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Income Mobility and Income Inequality in Rural China
Matthieu Clément
Front. Econ. China    2016, 11 (4): 608-634.
Abstract   PDF (3702KB)

The economic literature has argued for a long time that income mobility could attenuate the degree of cross-sectional inequality by offering people opportunities to improve their socio-economic position. Using the longitudinal data from the China Health and Nutrition Survey (CHNS) from 1989 to 2011, we measure income mobility as the degree to which longer-term incomes are distributed more or less equally than yearly income. Five main results are emphasized. First, there is strong income mobility in rural China that partly offsets yearly income inequality. Second, income mobility has decreased since the 2000s, indicating that income distribution is becoming more rigid. Third, mobility is mainly associated with transitory income fluctuations, particularly in the two tails of the distribution. Fourth, income mobility has an equalizing effect on income distribution. Fifth, we show that non-agricultural income mobility has substantially increased over the period and that its equalizing nature has also recently increased. While the development of the non-agriculture sector in rural China was a crucial factor in explaining the increase in rural inequality until the mid-2000s, we suggest that the large-scale generalisation of such non-agricultural opportunities partly accounts for the decline in rural inequality observed since the mid-2000s.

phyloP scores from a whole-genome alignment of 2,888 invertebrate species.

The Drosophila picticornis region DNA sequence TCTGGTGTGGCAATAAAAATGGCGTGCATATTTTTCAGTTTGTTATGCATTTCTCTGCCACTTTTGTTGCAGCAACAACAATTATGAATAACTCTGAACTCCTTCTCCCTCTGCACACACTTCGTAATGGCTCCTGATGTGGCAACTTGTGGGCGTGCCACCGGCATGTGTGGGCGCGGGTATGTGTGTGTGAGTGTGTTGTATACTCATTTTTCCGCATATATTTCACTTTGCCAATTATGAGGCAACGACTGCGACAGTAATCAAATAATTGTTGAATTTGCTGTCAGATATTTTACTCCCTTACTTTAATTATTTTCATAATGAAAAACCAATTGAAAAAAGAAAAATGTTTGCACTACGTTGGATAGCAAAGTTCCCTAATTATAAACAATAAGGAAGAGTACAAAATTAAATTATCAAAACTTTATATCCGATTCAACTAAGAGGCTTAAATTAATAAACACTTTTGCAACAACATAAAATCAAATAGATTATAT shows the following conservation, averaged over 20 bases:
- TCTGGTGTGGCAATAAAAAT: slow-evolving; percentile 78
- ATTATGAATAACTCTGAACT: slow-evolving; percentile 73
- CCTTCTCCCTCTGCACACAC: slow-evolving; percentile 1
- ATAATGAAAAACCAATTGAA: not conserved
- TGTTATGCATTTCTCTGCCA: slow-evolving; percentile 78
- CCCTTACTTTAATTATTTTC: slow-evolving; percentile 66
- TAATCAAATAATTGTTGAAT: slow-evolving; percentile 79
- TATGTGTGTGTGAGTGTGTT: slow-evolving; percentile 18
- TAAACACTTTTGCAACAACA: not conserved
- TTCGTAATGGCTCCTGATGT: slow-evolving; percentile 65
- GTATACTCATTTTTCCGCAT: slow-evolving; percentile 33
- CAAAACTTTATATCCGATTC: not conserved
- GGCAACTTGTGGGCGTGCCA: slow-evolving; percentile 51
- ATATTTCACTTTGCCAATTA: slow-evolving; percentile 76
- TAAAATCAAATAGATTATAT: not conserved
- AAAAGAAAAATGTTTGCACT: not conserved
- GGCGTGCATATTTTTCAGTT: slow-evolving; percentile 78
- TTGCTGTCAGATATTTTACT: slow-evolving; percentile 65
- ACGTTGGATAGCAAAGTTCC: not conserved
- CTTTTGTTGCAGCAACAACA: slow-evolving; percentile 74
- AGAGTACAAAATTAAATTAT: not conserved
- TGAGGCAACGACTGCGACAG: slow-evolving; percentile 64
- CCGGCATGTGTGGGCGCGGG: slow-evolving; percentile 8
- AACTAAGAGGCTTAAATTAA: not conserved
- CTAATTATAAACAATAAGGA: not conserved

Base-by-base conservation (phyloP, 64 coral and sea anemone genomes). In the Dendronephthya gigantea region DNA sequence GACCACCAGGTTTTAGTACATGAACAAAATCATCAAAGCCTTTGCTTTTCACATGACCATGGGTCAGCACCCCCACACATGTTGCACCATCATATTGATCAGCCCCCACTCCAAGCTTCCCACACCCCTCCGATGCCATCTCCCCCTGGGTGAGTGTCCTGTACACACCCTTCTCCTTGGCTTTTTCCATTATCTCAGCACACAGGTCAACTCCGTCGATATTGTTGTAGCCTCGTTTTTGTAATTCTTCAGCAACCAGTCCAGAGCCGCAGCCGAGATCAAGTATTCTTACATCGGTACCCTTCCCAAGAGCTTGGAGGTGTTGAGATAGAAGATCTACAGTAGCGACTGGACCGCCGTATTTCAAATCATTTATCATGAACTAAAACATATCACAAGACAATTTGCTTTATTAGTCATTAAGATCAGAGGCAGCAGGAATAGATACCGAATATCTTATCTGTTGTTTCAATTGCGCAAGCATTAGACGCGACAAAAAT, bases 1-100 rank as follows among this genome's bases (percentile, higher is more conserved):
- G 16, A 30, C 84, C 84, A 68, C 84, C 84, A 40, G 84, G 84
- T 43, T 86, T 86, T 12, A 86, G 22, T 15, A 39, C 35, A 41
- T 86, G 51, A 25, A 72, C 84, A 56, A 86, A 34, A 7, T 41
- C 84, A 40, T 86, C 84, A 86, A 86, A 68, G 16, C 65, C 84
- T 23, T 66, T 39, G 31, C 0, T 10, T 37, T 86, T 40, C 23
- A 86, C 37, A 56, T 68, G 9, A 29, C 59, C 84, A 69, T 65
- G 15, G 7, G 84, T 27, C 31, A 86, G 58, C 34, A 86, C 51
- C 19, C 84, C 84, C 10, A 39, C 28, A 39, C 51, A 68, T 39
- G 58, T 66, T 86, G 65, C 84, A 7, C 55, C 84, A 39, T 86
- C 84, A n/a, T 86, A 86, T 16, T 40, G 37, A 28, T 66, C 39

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Aging and Migration: Micro and Macro Evidence from China
Örn B. Bodvarsson,Jack W. Hou,Kailing Shen
Front. Econ. China    2016, 11 (4): 548-580.
Abstract   PDF (1764KB)

Post-reform China has been experiencing two major demographic changes: an increasingly aging population and an extraordinary surge of rural-urban migrants. The question we ask is: are these two demographic changes related? If yes, then, how? The standard view in the migration literature is that the older the migrant, the lower the likelihood of migration. This paper proposes a simple theory of temporary migration for unskilled labor to fit the context of China. Motivated by our model, we then use both cross-sectional micro data and panel macro data to examine the potential impacts of aging on migration. We find that shifts in China’s age distribution have generated significant changes in the country’s migration patterns: migration will shift to closer provinces (probably switching from interprovincial migration to intra-provincial migration) and will concentrate to a few destination provinces.